Beauty by Robin McKinley
My rating: 3 of 5 stars
Beauty, by Robin McKinley
Synopsis: Beauty has never liked her nickname. She is thin and awkward; it is her two sisters who are the beautiful ones. But what she lacks in looks, she can perhaps make up for in courage. When her father comes home with the tale of an enchanted castle in the forest and the terrible promise he had to make to the Beast who lives there, Beauty knows she must go to the castle, a prisoner of her own free will. Her father protests that he will not let her go, but she answers, "Cannot a Beast be tamed?" Robin McKinley's beloved telling illuminates the unusual love story of a most unlikely couple: Beauty and the Beast.
In A Sentence: A nice story, but I still prefer the Disney movie.
My Thoughts: This was a decent love story. It’s a retelling of the classic tale of Beauty and the Beast, and it sticks closely to the original tale, but reworks the dialogue and action to make the family and sisters more kindly; it also gives everyone a happy ending, not just Beauty and her Beast.
I liked this retelling. It’s a romance, but not one of those romances that I really can’t stand (for example, I don’t like explicit sex scenes, falling in love immediately, everyone is beautiful, etc.). I always loved the Disney movie, and I think it’s because this is a love story where the characters take the time to get to know each other before falling in love, which is much more realistic than love at first sight, so the story comes to life more for the reader. Plus it’s a love story where being beautiful has absolutely nothing to do with it, which I really appreciate.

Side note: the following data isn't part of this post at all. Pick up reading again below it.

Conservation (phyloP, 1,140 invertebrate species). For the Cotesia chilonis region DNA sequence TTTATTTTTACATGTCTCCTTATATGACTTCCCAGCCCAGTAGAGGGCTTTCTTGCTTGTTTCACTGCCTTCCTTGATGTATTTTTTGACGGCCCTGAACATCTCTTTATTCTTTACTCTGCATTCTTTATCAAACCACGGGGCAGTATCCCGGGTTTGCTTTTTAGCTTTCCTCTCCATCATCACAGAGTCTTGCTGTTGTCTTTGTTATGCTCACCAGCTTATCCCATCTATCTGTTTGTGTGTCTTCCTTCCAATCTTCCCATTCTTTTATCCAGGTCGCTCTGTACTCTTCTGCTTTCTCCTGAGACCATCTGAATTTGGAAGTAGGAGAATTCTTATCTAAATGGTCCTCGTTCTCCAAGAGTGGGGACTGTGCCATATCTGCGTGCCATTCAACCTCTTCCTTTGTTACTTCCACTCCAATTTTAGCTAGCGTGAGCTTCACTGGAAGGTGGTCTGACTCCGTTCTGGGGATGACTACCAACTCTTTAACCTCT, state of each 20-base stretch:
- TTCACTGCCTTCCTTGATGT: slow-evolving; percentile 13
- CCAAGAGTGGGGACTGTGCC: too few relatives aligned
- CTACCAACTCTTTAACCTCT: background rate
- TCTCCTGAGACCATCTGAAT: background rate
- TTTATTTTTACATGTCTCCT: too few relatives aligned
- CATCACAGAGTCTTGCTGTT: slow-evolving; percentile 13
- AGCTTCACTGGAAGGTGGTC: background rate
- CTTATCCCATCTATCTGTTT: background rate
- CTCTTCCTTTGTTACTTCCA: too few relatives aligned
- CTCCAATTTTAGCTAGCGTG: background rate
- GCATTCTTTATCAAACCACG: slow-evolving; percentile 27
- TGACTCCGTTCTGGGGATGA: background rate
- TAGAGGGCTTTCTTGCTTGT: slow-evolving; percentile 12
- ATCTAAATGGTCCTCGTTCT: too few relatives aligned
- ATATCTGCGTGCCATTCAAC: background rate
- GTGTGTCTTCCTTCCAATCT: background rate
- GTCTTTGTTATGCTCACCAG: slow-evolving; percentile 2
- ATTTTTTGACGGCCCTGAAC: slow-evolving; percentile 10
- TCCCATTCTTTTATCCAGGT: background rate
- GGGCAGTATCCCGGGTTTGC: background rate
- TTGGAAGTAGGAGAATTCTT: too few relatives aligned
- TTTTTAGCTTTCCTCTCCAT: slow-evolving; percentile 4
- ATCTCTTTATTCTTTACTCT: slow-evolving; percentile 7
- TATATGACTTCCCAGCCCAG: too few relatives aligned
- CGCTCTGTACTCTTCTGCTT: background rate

Despite this being one of my favorite stories, I still only liked this story; I didn’t love it. I guess it just lacks anything extra. McKinley followed the original fairy tale with little deviation, but also stretched it out a bit I think. Maybe I’m in more of an action-packed mood, or maybe I’m used to Disney’s version, but I felt like there should have been a little more conflict in the story, a little more depth to the Beast maybe.
Either way, I still prefer the Disney version of this story, for multiple reasons. First off there’s more depth to the movie’s adaptation, such as humor, action, conflict, character development, and love. Secondly, there’s not a huge age gap between the two lovers (not that there’s anything wrong with loving someone 20 years your senior, but I think similar ages creates more equality between two people). Finally, the movie takes Stockholm Syndrome out of the equation, I think. When Belle tries to run away, she chooses to stay out of an obligation to the Beast because he just saved her life and got injured because of that. She falls in love with him when he starts changing and becoming a little more sensitive and open. In this book, there really isn’t any humor, which I felt it kind of needed, the Beast is middle-aged when Beauty is only 18 or 20, and the Stockholm Syndrome argument can be applied to this story more easily.
So, overall I enjoyed this book, but I didn’t love it. It’s a good story and McKinley is a good writer, I just needed a little more from this story. I will read more from McKinley, however. Recommended for those who love fairy tale retellings.
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